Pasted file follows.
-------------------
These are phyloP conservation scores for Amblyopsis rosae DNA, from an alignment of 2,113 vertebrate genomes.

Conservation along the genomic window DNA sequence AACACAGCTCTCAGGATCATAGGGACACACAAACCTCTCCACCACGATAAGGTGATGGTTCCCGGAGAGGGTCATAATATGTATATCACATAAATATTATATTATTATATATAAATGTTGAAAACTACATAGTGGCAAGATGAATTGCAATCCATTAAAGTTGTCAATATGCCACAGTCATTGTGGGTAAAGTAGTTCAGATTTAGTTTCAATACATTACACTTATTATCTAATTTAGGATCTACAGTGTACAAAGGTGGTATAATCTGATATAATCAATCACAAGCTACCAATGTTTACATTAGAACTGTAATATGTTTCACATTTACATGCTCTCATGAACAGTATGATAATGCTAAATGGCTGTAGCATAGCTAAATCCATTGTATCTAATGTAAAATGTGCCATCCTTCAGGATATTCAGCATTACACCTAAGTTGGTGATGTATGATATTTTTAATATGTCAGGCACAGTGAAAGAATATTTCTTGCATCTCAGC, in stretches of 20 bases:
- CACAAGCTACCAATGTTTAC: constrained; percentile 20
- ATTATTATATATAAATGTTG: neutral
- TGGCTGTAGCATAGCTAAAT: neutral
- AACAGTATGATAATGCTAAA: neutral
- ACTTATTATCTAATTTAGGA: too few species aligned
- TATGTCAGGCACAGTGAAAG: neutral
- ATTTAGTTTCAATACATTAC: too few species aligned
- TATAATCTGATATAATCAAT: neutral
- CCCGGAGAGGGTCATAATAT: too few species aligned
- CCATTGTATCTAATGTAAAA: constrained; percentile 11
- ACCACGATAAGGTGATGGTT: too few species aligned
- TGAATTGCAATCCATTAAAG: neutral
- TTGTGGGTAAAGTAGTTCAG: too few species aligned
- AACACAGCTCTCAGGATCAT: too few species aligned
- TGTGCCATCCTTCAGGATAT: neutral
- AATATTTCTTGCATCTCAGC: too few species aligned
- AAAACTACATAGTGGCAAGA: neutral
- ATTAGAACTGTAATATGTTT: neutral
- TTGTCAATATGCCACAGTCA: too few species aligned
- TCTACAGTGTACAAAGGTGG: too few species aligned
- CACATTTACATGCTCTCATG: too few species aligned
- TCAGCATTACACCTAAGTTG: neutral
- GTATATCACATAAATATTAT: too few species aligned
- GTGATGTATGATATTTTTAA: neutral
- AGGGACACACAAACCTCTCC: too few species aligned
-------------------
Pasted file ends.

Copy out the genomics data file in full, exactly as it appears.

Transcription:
These are phyloP conservation scores for Amblyopsis rosae DNA, from an alignment of 2,113 vertebrate genomes.

Conservation along the genomic window DNA sequence AACACAGCTCTCAGGATCATAGGGACACACAAACCTCTCCACCACGATAAGGTGATGGTTCCCGGAGAGGGTCATAATATGTATATCACATAAATATTATATTATTATATATAAATGTTGAAAACTACATAGTGGCAAGATGAATTGCAATCCATTAAAGTTGTCAATATGCCACAGTCATTGTGGGTAAAGTAGTTCAGATTTAGTTTCAATACATTACACTTATTATCTAATTTAGGATCTACAGTGTACAAAGGTGGTATAATCTGATATAATCAATCACAAGCTACCAATGTTTACATTAGAACTGTAATATGTTTCACATTTACATGCTCTCATGAACAGTATGATAATGCTAAATGGCTGTAGCATAGCTAAATCCATTGTATCTAATGTAAAATGTGCCATCCTTCAGGATATTCAGCATTACACCTAAGTTGGTGATGTATGATATTTTTAATATGTCAGGCACAGTGAAAGAATATTTCTTGCATCTCAGC, in stretches of 20 bases:
- CACAAGCTACCAATGTTTAC: constrained; percentile 20
- ATTATTATATATAAATGTTG: neutral
- TGGCTGTAGCATAGCTAAAT: neutral
- AACAGTATGATAATGCTAAA: neutral
- ACTTATTATCTAATTTAGGA: too few species aligned
- TATGTCAGGCACAGTGAAAG: neutral
- ATTTAGTTTCAATACATTAC: too few species aligned
- TATAATCTGATATAATCAAT: neutral
- CCCGGAGAGGGTCATAATAT: too few species aligned
- CCATTGTATCTAATGTAAAA: constrained; percentile 11
- ACCACGATAAGGTGATGGTT: too few species aligned
- TGAATTGCAATCCATTAAAG: neutral
- TTGTGGGTAAAGTAGTTCAG: too few species aligned
- AACACAGCTCTCAGGATCAT: too few species aligned
- TGTGCCATCCTTCAGGATAT: neutral
- AATATTTCTTGCATCTCAGC: too few species aligned
- AAAACTACATAGTGGCAAGA: neutral
- ATTAGAACTGTAATATGTTT: neutral
- TTGTCAATATGCCACAGTCA: too few species aligned
- TCTACAGTGTACAAAGGTGG: too few species aligned
- CACATTTACATGCTCTCATG: too few species aligned
- TCAGCATTACACCTAAGTTG: neutral
- GTATATCACATAAATATTAT: too few species aligned
- GTGATGTATGATATTTTTAA: neutral
- AGGGACACACAAACCTCTCC: too few species aligned